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Forest Service reveals plans for new Carbondale office

Locations: News Published

White River National Forest is planning to redevelop its Aspen-Sopris Ranger District Office beginning next year.

But before the March 2021 demolition and subsequent year of construction, there’s plenty of opportunity for community members to get a good look at the plan. First up is an open house from 5 to 7 p.m. Feb. 7 at the current office.

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According to Acting Public Affairs Specialist Lorie Almazan, the Forest Service plans to have a “store front” somewhere close by to continue visitor information services available during construction and is committed to working with the Town of Carbondale, local businesses and residents to ensure that the project causes the least amount of disruption as possible, although some sidewalk closures are likely.

The overhaul, Alzman said in a press release, is a necessary part of a broader redevelopment plan. “The existing Aspen-Sopris Ranger District office is not functionally efficient and does not fully accommodate District staff and operations,” it read. “This re-development project will improve the safety, functionality, energy efficiency, and access to the property. The proposed building and site design is intended to better meld with existing buildings and structures in the downtown Carbondale area, and would retain local charm and appeal. The new office will be better equipped to host events, provide improved access for disabled visitors, and offer visitor bicycle parking.”

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The core of the property was purchased from Mr. and Mrs. S.V. Moniger in 1937 for $325. Construction began in earnest, with an office building completed the same year, a barn/garage in 1938 and a residence — which now serves as the main office — in 1939.

The property was later expanded, and although the documentation provided by Heritage Program Manager Tom Fuller doesn’t show it, the Forest Service appears at one point to have owned the whole block. Indeed, the Garfield County Assessor still lists Sopris Park as federal property, although Town Manager Jay Harrington assured The Sun that it now belongs to the Town.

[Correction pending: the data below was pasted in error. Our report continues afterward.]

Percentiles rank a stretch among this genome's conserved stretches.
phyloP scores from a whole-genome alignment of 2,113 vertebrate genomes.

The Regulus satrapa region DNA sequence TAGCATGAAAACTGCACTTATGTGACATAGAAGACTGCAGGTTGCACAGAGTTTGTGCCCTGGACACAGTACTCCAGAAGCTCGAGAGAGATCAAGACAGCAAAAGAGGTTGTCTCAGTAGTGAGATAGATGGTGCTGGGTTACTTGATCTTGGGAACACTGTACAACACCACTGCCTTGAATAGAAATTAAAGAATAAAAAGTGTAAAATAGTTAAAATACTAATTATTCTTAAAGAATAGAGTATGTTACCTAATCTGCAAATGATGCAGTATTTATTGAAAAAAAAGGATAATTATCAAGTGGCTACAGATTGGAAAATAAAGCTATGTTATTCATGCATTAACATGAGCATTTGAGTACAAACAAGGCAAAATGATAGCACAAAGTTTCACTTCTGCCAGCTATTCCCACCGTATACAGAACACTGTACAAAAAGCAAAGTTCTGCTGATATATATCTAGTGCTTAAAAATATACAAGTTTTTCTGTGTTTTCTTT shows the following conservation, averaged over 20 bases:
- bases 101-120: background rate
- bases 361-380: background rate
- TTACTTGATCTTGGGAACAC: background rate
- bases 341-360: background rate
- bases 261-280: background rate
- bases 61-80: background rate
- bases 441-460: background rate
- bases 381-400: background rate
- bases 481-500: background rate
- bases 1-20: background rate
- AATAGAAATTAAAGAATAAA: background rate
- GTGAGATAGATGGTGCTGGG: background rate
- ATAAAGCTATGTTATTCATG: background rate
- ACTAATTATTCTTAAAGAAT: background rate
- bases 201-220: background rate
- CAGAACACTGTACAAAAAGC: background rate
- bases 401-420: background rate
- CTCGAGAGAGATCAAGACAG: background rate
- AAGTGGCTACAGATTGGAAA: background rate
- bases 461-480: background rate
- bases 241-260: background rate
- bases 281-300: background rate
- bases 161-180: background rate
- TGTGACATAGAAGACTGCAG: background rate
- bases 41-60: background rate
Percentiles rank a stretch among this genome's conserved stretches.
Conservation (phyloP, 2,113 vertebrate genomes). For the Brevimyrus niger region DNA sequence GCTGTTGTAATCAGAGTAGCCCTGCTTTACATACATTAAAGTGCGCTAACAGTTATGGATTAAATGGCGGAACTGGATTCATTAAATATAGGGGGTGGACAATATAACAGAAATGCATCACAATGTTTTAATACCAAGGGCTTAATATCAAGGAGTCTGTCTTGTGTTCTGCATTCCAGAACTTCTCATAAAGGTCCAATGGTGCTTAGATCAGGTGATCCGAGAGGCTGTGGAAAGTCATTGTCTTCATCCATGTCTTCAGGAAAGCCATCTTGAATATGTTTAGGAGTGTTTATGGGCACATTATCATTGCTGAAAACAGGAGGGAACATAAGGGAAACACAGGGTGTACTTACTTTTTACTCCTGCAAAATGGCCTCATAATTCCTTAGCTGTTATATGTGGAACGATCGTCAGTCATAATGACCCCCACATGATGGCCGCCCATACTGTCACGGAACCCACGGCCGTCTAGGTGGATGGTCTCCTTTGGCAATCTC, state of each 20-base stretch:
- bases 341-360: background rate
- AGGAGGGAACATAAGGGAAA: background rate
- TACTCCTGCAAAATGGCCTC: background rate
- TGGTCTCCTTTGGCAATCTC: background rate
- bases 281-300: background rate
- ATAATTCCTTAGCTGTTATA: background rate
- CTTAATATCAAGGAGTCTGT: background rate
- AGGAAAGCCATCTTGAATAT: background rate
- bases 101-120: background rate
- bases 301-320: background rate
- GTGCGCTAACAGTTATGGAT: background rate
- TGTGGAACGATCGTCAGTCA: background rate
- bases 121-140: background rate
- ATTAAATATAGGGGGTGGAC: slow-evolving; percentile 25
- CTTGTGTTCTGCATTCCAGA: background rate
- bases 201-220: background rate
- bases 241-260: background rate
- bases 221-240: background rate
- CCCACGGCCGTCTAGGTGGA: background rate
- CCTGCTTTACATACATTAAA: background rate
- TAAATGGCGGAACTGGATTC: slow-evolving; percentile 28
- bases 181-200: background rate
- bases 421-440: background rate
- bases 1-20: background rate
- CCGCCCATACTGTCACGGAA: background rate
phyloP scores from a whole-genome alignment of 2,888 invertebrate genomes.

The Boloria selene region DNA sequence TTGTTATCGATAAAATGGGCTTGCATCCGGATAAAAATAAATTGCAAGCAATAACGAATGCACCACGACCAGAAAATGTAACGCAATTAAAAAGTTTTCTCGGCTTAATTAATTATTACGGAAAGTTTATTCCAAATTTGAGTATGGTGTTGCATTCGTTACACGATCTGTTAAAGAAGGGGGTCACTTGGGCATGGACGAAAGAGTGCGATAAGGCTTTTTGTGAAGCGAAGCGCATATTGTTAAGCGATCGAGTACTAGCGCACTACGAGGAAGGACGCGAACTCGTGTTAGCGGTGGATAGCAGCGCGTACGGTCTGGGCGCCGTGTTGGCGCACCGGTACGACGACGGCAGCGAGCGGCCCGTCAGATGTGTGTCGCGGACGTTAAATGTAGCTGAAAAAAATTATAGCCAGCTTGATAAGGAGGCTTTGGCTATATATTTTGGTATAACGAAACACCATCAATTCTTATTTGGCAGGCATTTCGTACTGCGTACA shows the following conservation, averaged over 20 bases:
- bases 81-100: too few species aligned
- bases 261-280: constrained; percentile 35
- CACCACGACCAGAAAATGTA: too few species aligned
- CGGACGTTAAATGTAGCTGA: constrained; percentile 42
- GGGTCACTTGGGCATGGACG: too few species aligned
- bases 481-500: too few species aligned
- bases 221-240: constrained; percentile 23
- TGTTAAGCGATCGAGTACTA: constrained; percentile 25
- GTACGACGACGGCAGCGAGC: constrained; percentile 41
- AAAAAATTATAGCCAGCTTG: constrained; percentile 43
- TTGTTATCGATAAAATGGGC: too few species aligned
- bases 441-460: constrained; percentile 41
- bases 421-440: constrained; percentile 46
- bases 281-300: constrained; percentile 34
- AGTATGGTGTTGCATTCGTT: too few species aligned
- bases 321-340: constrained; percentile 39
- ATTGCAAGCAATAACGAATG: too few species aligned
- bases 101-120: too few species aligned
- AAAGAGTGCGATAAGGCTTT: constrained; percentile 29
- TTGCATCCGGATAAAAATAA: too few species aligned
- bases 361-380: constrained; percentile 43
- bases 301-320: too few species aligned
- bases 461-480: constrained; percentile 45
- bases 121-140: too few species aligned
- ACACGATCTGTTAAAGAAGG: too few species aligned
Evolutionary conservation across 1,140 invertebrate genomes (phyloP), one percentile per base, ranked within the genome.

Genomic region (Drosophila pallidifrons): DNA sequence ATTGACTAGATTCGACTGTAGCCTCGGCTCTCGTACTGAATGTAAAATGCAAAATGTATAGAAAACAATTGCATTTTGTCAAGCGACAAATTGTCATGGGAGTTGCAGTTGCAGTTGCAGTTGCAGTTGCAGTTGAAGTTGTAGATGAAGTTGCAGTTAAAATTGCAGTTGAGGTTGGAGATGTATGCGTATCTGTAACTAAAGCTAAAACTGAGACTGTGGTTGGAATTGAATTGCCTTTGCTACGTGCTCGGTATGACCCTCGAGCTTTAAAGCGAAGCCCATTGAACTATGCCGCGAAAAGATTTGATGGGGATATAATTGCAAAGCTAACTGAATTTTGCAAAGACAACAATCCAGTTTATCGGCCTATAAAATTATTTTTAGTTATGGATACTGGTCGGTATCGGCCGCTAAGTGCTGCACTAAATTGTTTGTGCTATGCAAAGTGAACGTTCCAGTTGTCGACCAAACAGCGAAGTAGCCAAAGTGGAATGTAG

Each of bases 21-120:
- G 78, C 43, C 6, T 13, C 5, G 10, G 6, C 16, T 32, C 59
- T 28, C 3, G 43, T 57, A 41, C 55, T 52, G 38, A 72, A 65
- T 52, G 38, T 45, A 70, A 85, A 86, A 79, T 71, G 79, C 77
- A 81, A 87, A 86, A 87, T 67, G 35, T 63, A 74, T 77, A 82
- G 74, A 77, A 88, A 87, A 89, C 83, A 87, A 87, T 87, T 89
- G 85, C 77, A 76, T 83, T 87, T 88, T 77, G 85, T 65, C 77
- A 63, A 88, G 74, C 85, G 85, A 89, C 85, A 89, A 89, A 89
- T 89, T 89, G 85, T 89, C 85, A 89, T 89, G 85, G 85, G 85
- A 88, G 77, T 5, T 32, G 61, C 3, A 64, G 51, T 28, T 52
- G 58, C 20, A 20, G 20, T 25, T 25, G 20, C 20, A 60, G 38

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According to Fuller, several buildings on the site were evaluated by Hartley and Schneck in their 1996 assessment of Forest Service administrative sites of Colorado and considered for the National Register of Historic Places in 1999. Both concurred with a 1993 site summary which deemed the site and its buildings not significant, “having lost much of their integrity of design, settings and craftsmanship.”

“Better examples of urban CCC-era ranger stations remain within Colorado,” it concluded.

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In 2005, Congress gave the Forest Service the authority to sell, lease, or exchange excess administrative sites and keep the proceeds under the Forest Service Facility Realignment and Enhancement Act. The Forest Service sold parcels in Aspen in recent years which provided the capital for this project, the Supervisor’s Office renovation in Glenwood Springs, and many more small renovations in other Districts.

“We wish we could keep all our older buildings, but sometimes we just have to let them go,” Fuller said. “I’m happy with the design of the new ranger station and think it will fit in well with the rest of Carbondale.”

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